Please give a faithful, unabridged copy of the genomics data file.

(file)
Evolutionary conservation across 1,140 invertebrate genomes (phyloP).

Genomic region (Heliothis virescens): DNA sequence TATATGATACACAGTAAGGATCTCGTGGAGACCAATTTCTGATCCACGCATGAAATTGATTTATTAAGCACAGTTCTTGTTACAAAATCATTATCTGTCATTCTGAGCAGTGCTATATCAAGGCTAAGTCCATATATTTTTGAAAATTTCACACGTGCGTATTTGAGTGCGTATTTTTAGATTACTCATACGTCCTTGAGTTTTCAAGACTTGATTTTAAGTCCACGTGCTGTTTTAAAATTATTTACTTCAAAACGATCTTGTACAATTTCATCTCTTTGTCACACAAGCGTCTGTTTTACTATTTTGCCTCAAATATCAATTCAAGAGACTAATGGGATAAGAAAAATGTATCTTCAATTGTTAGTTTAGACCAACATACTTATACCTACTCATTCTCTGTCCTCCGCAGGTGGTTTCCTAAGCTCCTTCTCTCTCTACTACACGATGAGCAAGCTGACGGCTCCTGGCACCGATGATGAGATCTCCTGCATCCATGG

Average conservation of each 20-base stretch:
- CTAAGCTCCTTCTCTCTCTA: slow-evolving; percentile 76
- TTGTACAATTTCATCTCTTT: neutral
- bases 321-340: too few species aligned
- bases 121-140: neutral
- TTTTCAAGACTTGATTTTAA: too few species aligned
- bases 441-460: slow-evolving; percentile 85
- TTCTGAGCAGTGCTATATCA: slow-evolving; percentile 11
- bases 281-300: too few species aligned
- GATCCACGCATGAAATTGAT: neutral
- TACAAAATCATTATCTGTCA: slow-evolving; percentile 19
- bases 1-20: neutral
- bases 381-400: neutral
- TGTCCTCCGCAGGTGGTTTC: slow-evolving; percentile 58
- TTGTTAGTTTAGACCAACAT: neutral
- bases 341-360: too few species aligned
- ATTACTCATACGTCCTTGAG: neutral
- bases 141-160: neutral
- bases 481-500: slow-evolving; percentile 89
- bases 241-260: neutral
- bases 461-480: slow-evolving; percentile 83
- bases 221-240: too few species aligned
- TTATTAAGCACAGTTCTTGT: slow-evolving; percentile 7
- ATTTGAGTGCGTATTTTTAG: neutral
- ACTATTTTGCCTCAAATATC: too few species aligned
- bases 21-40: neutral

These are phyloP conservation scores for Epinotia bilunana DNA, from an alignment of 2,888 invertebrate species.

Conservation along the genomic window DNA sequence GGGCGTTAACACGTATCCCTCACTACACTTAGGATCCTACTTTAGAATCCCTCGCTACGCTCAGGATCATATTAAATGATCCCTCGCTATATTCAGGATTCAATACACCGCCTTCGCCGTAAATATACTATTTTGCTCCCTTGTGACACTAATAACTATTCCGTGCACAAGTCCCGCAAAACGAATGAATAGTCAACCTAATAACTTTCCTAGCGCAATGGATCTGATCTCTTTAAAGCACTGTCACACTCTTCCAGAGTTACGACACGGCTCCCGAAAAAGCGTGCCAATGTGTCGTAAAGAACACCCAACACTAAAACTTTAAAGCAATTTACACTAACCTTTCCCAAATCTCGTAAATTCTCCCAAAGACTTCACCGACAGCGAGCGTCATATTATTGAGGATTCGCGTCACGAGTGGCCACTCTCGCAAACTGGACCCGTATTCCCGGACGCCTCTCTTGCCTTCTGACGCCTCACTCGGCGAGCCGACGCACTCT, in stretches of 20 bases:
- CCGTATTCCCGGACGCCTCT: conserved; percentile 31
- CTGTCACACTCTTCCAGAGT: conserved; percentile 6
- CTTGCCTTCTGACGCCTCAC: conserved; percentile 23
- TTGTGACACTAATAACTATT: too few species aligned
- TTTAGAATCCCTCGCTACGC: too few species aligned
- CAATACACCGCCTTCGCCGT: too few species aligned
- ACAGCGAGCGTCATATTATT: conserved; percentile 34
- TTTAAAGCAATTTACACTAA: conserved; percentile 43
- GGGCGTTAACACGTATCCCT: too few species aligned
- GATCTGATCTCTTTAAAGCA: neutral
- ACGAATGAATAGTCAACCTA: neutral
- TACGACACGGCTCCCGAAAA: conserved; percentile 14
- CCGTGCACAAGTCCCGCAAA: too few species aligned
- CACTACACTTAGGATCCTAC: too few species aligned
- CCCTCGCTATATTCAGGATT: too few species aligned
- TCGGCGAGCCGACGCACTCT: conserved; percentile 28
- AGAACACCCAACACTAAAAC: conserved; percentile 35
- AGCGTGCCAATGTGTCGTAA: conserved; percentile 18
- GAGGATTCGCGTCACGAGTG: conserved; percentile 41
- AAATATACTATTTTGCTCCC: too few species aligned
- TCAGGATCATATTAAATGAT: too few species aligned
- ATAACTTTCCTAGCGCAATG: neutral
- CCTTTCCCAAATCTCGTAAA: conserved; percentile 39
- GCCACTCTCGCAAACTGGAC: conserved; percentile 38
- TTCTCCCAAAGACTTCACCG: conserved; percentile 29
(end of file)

Evolutionary conservation across 1,140 invertebrate genomes (phyloP).

Genomic region (Heliothis virescens): DNA sequence TATATGATACACAGTAAGGATCTCGTGGAGACCAATTTCTGATCCACGCATGAAATTGATTTATTAAGCACAGTTCTTGTTACAAAATCATTATCTGTCATTCTGAGCAGTGCTATATCAAGGCTAAGTCCATATATTTTTGAAAATTTCACACGTGCGTATTTGAGTGCGTATTTTTAGATTACTCATACGTCCTTGAGTTTTCAAGACTTGATTTTAAGTCCACGTGCTGTTTTAAAATTATTTACTTCAAAACGATCTTGTACAATTTCATCTCTTTGTCACACAAGCGTCTGTTTTACTATTTTGCCTCAAATATCAATTCAAGAGACTAATGGGATAAGAAAAATGTATCTTCAATTGTTAGTTTAGACCAACATACTTATACCTACTCATTCTCTGTCCTCCGCAGGTGGTTTCCTAAGCTCCTTCTCTCTCTACTACACGATGAGCAAGCTGACGGCTCCTGGCACCGATGATGAGATCTCCTGCATCCATGG

Average conservation of each 20-base stretch:
- CTAAGCTCCTTCTCTCTCTA: slow-evolving; percentile 76
- TTGTACAATTTCATCTCTTT: neutral
- bases 321-340: too few species aligned
- bases 121-140: neutral
- TTTTCAAGACTTGATTTTAA: too few species aligned
- bases 441-460: slow-evolving; percentile 85
- TTCTGAGCAGTGCTATATCA: slow-evolving; percentile 11
- bases 281-300: too few species aligned
- GATCCACGCATGAAATTGAT: neutral
- TACAAAATCATTATCTGTCA: slow-evolving; percentile 19
- bases 1-20: neutral
- bases 381-400: neutral
- TGTCCTCCGCAGGTGGTTTC: slow-evolving; percentile 58
- TTGTTAGTTTAGACCAACAT: neutral
- bases 341-360: too few species aligned
- ATTACTCATACGTCCTTGAG: neutral
- bases 141-160: neutral
- bases 481-500: slow-evolving; percentile 89
- bases 241-260: neutral
- bases 461-480: slow-evolving; percentile 83
- bases 221-240: too few species aligned
- TTATTAAGCACAGTTCTTGT: slow-evolving; percentile 7
- ATTTGAGTGCGTATTTTTAG: neutral
- ACTATTTTGCCTCAAATATC: too few species aligned
- bases 21-40: neutral

These are phyloP conservation scores for Epinotia bilunana DNA, from an alignment of 2,888 invertebrate species.

Conservation along the genomic window DNA sequence GGGCGTTAACACGTATCCCTCACTACACTTAGGATCCTACTTTAGAATCCCTCGCTACGCTCAGGATCATATTAAATGATCCCTCGCTATATTCAGGATTCAATACACCGCCTTCGCCGTAAATATACTATTTTGCTCCCTTGTGACACTAATAACTATTCCGTGCACAAGTCCCGCAAAACGAATGAATAGTCAACCTAATAACTTTCCTAGCGCAATGGATCTGATCTCTTTAAAGCACTGTCACACTCTTCCAGAGTTACGACACGGCTCCCGAAAAAGCGTGCCAATGTGTCGTAAAGAACACCCAACACTAAAACTTTAAAGCAATTTACACTAACCTTTCCCAAATCTCGTAAATTCTCCCAAAGACTTCACCGACAGCGAGCGTCATATTATTGAGGATTCGCGTCACGAGTGGCCACTCTCGCAAACTGGACCCGTATTCCCGGACGCCTCTCTTGCCTTCTGACGCCTCACTCGGCGAGCCGACGCACTCT, in stretches of 20 bases:
- CCGTATTCCCGGACGCCTCT: conserved; percentile 31
- CTGTCACACTCTTCCAGAGT: conserved; percentile 6
- CTTGCCTTCTGACGCCTCAC: conserved; percentile 23
- TTGTGACACTAATAACTATT: too few species aligned
- TTTAGAATCCCTCGCTACGC: too few species aligned
- CAATACACCGCCTTCGCCGT: too few species aligned
- ACAGCGAGCGTCATATTATT: conserved; percentile 34
- TTTAAAGCAATTTACACTAA: conserved; percentile 43
- GGGCGTTAACACGTATCCCT: too few species aligned
- GATCTGATCTCTTTAAAGCA: neutral
- ACGAATGAATAGTCAACCTA: neutral
- TACGACACGGCTCCCGAAAA: conserved; percentile 14
- CCGTGCACAAGTCCCGCAAA: too few species aligned
- CACTACACTTAGGATCCTAC: too few species aligned
- CCCTCGCTATATTCAGGATT: too few species aligned
- TCGGCGAGCCGACGCACTCT: conserved; percentile 28
- AGAACACCCAACACTAAAAC: conserved; percentile 35
- AGCGTGCCAATGTGTCGTAA: conserved; percentile 18
- GAGGATTCGCGTCACGAGTG: conserved; percentile 41
- AAATATACTATTTTGCTCCC: too few species aligned
- TCAGGATCATATTAAATGAT: too few species aligned
- ATAACTTTCCTAGCGCAATG: neutral
- CCTTTCCCAAATCTCGTAAA: conserved; percentile 39
- GCCACTCTCGCAAACTGGAC: conserved; percentile 38
- TTCTCCCAAAGACTTCACCG: conserved; percentile 29